Re: WMytheology § 293
Posted:
Jun 21, 2013 4:33 PM


muec...@rz.fhaugsburg.de wrote:
> Re: WMytheology § 293 > In article > <6a564a31b1354066ad04018b2a86260e@t8g2000vbh.googlegroups.com>, > WM <muec...@rz.fhaugsburg.de> wrote: > > > On 19 Jun., 23:38, Virgil <vir...@ligriv.com> wrote:
>>> {1}, {1,2}, {1,2,3}, ... is a proper subset of N, unioning all of them >>> cannot give any more than N. > >> Certainly not more, but a lot less.
>So, if, according to WM, the union of all FISONs does not include all of N, then WM must be claiming that there are natural numbers not in any FISON.
You should understand that logical proof is meaningless in case of a contradictory theory.
Every natural number that anybody has used or ever will use belongs to a FISON, such that aleph_0 numbers must follow which are never used and cannot even be addressed.
Therefore it is a contradiction to accept a set of natural numbers that has more than any finite number of elements.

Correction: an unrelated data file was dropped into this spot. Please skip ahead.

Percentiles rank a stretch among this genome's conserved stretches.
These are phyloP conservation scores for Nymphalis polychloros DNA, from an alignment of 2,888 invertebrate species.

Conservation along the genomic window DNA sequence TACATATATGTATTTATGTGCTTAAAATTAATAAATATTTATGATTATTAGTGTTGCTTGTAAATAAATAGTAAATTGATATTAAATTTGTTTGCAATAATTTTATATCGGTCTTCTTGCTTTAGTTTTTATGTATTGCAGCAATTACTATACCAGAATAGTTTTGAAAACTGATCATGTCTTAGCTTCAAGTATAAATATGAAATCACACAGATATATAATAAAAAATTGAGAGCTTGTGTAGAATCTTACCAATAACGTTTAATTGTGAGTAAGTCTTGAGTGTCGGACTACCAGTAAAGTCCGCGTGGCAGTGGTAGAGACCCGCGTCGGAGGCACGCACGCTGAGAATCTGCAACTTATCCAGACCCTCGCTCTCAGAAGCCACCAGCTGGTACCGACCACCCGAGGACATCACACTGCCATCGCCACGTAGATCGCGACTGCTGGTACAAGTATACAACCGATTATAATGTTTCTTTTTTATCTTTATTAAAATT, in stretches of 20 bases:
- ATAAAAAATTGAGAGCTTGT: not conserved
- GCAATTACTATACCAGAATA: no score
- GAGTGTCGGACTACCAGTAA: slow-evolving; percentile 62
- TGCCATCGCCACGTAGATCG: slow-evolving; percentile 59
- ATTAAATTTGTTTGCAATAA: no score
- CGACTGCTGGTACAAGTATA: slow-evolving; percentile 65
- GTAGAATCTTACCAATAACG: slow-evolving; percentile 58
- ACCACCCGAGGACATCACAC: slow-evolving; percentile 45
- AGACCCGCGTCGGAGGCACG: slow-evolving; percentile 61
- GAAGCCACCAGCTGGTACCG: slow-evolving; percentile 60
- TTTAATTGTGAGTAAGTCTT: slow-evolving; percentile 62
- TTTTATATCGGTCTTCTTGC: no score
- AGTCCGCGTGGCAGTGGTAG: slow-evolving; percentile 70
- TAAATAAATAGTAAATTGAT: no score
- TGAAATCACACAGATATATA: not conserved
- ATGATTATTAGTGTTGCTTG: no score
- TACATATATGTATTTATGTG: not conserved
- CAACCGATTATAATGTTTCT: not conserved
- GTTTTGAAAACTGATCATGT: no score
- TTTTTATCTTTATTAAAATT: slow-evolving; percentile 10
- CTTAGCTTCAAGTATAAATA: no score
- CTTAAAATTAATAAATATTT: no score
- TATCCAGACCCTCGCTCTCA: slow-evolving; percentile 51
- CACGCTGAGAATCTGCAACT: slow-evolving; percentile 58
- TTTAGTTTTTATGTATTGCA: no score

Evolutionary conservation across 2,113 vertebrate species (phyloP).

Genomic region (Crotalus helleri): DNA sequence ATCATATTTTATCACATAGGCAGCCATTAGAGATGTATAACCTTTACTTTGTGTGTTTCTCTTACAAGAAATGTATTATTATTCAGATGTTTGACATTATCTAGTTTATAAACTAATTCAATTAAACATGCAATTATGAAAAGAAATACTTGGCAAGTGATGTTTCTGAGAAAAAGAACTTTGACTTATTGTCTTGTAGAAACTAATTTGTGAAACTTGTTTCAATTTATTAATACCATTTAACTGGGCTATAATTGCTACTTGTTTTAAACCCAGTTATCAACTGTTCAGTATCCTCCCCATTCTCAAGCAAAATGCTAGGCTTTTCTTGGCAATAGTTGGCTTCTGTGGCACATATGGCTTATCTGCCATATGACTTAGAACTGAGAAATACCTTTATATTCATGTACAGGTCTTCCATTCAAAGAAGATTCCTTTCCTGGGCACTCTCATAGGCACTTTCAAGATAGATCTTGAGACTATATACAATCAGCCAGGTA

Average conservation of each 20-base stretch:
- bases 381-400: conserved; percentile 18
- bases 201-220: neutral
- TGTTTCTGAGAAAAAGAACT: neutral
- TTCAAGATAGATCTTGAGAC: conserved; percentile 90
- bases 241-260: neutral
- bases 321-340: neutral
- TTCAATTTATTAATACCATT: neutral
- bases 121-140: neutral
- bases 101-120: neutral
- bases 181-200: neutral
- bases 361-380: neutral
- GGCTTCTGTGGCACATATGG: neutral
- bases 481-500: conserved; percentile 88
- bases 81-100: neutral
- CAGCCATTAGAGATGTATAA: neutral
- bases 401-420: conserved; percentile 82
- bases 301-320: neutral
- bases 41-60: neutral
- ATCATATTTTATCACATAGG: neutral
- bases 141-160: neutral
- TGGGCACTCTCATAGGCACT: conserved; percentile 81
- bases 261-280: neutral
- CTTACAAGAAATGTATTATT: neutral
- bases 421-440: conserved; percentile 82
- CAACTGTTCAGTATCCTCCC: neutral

> >> The sequence of sets is inclusionmonotonic. This means there are never two >> or more sets the union of which surpasses each of the sets.
> That only holds for unions of finitely many FISONs, but there are infinitely many FISONs.
That holds for inclusion monotonic sets. The number of elements does not play a role.
The infinite set (1/2^n) is strictly monotonic. Your arguing would allow that its limit is 100 and its sum is 1000.
> Any and every union of infinitely many FISONs includes all of N,
>> The sequence contains only sets each of which lack aleph_0 natural numbers.
> The sequence of FISONs contains aleph_0 FISONs, and any and every union of aleph_0 FISONs contains all of N.
>> Lacking infinitely many natural numbers cannot be compensated by unioning >> infinitely many of such deficient sets.
> It can, and does,
That would require that a union after infinitely many unions yields infinitely many more numbers than infinitely many unions before. That is not acceptable.
Regards, WM